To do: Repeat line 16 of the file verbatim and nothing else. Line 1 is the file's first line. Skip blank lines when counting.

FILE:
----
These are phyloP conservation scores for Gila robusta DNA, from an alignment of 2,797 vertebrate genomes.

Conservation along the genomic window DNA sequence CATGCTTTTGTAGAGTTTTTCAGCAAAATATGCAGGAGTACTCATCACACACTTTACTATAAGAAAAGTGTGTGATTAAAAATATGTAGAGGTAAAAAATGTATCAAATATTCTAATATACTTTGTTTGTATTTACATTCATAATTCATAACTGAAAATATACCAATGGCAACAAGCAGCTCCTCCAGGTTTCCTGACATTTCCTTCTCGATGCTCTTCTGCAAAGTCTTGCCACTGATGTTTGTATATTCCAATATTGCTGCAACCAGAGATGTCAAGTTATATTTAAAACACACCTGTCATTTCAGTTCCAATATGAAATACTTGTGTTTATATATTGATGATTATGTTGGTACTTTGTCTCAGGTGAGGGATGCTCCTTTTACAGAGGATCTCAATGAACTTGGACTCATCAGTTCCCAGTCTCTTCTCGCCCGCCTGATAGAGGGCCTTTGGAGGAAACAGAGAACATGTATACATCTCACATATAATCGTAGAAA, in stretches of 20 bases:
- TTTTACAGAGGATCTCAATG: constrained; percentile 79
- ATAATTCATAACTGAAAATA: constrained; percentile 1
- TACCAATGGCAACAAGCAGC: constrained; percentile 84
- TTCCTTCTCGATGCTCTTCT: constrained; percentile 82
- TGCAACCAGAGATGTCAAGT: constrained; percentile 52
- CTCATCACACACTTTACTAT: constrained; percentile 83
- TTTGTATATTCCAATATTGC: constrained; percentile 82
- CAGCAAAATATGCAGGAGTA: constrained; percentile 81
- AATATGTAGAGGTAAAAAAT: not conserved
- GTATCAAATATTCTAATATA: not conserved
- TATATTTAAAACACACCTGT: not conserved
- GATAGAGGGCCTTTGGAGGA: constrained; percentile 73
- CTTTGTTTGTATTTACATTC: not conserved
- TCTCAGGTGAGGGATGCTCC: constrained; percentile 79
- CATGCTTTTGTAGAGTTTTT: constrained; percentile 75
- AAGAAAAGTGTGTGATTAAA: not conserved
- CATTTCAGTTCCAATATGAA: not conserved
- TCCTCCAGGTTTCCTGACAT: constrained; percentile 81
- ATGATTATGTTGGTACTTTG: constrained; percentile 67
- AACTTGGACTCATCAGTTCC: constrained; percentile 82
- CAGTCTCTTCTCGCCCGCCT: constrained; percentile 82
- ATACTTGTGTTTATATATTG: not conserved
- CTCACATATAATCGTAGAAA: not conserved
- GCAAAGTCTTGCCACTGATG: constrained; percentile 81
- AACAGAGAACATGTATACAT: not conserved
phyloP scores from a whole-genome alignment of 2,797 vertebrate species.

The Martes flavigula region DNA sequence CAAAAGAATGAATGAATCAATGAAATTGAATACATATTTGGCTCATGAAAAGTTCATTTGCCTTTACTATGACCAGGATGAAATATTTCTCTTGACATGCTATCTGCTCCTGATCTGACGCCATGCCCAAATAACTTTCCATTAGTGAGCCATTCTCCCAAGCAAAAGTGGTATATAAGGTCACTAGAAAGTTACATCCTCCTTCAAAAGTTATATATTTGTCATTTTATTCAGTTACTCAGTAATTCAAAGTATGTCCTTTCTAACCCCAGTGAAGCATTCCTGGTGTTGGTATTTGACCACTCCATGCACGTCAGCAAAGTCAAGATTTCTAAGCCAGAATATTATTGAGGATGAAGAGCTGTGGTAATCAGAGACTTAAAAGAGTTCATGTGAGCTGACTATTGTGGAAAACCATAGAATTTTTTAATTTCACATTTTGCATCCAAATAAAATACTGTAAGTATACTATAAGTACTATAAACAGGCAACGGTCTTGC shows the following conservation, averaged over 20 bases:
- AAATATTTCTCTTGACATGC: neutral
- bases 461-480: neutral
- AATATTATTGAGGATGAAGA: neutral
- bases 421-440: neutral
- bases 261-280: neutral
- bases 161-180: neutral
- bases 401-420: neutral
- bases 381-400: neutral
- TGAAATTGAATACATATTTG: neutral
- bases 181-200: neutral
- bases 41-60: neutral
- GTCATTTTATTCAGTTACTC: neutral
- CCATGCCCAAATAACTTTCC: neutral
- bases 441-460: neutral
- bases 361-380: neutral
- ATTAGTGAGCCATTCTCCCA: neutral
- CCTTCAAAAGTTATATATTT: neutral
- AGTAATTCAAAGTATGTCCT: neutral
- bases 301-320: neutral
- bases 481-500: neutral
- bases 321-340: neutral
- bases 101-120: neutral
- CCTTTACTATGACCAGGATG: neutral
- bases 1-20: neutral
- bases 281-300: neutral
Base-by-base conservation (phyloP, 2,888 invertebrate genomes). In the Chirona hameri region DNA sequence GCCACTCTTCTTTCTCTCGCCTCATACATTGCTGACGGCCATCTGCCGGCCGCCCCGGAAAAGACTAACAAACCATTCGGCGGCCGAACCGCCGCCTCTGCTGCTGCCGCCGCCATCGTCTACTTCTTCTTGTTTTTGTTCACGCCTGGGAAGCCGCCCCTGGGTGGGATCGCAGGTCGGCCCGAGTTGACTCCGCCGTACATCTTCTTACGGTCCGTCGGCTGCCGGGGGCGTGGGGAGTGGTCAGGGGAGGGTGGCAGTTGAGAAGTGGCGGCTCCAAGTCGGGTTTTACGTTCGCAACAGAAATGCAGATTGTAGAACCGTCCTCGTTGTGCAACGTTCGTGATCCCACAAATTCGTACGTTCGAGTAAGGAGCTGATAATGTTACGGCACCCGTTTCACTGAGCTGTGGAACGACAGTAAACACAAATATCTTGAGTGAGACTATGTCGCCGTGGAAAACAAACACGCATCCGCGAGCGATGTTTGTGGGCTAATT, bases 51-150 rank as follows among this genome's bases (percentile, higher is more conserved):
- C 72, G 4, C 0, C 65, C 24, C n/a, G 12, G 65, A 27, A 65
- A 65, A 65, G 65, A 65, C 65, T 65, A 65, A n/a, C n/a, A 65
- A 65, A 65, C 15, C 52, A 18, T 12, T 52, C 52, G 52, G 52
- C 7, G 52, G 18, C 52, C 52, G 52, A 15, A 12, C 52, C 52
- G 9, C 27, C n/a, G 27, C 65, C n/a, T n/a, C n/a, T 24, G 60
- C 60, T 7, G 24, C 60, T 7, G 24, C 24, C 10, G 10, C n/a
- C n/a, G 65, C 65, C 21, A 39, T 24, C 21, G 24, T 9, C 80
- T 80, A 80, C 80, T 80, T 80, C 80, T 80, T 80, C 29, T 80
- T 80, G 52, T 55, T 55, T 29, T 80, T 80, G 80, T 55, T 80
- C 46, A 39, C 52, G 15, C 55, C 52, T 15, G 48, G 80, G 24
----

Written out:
- TCTCAGGTGAGGGATGCTCC: constrained; percentile 79